In this post we will look into the publish/subscribe pattern with the Windows Azure Service Bus, which is a messaging platform in the cloud. One of the common use to build disconnected and reliable systems is the use of queues:
The Windows Azure Service Bus allows messaging using the publish/subscribe pattern, which looks like this:
The sender sends a message to a topic and anyone who could be interested in one of those messages, could subscribe to the topic. They could subscribe to receive any message, but they can also apply filters on the incoming messages to only receive certain messages that comply to the defined filter.
Quoted directly from Microsoft:
The Service Bus provides secure messaging and relay capabilities that enable building distributed and loosely-coupled applications in the cloud, as well hybrid application across both private and public clouds. It supports multiple messaging protocols and patterns and handles delivery assurance, reliable messaging and scale for your applications. The Service Bus is a managed service that is operated by Microsoft and has a 99.9% monthly SLA
There are many practical uses for the Service Bus. Some common uses include:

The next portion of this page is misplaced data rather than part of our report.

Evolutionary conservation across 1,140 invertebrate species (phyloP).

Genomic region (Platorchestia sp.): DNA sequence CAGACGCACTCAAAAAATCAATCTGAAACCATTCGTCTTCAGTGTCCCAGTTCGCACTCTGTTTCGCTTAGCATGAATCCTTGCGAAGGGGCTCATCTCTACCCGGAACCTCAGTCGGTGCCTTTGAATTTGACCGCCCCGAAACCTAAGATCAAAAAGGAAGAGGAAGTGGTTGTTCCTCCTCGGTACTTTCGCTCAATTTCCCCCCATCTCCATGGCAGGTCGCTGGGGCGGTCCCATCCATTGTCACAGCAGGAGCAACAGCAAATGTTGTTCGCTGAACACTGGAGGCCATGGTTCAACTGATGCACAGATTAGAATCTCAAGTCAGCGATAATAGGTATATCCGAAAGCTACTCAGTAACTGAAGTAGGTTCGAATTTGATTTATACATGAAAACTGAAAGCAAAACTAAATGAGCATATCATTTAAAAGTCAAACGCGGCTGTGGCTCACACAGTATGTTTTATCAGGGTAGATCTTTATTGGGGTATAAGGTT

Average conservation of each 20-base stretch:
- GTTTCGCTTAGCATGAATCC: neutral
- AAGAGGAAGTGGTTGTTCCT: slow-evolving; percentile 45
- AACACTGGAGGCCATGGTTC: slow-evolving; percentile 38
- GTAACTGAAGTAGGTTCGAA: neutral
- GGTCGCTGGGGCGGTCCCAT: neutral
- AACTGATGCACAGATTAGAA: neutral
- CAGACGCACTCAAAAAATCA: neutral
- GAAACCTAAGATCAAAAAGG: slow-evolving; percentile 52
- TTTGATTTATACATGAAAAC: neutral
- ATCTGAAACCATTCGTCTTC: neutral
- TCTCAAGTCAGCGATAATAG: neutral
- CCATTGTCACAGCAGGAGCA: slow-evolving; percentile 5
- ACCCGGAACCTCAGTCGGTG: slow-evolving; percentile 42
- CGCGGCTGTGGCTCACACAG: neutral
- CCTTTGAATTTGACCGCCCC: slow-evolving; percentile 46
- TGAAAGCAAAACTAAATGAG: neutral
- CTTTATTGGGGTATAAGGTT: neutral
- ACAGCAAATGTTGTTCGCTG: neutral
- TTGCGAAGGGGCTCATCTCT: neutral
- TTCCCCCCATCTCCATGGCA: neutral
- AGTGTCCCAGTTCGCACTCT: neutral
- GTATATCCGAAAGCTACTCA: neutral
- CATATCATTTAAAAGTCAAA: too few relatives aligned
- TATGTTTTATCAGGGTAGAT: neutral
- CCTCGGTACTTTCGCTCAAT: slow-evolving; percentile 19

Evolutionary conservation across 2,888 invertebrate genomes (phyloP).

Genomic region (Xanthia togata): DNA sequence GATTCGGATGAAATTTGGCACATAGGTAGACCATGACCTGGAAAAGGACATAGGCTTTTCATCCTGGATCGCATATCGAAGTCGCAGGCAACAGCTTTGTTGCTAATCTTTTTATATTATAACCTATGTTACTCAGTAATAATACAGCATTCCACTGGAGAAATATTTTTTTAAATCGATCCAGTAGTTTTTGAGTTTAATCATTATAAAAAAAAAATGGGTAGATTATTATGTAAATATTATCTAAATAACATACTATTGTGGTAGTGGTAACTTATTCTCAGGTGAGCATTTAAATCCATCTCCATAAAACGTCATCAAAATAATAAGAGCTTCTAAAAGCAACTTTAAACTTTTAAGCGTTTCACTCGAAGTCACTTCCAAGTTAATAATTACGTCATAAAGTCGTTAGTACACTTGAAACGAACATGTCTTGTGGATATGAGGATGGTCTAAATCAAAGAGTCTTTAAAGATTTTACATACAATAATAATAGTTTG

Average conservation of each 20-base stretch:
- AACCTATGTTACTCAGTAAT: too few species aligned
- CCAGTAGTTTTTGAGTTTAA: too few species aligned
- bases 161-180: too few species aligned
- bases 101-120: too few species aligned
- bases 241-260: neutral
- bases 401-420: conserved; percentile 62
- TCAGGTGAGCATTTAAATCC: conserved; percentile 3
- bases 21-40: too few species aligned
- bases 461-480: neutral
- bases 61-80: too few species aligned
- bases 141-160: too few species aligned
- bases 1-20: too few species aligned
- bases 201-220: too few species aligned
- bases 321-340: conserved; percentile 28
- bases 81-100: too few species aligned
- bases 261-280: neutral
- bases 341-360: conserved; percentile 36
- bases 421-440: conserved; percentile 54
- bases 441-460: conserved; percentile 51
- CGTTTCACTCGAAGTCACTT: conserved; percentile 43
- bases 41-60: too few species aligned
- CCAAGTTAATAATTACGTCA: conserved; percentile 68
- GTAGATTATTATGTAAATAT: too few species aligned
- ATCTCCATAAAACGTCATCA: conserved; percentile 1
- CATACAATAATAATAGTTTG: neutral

The Service Bus enables you to securely connect and integrate enterprise systems running in your private cloud with applications running on Windows Azure. This makes it easier to extend solutions to the cloud without having to port or migrate all of your data or code from an existing enterprise datacenter to Windows Azure.
The Service Bus enables you to easily build applications that can distribute event notifications and data to occasionally-connected clients, such as smart phones or tablets. You can expose notifications or events from an application running either in Windows Azure or in your private cloud environment, and ensure that they are ultimately delivered to mobile devices.
Loosely coupled architectures
The Service Bus enables you to build loosely-coupled systems that are more resilient to network failure and can more easily scale out based on demand. The Service Bus can act as the connecting broker between the different components of a system, eliminating direct dependencies between different components. Easily leverage the Service Bus to architect applications that support application load balancing.
Service Bus messaging
- Service Bus Queues offer a reliable, highly scalable way to store messages as they travel between systems without losing messages in the event of connectivity failure.
- Service Bus Topics and Subscriptions implement a publish/subscribe pattern that delivers a highly scalable, flexible, and cost-effective way to publish messages from an application and deliver them to multiple subscribers.
Service Bus connectivity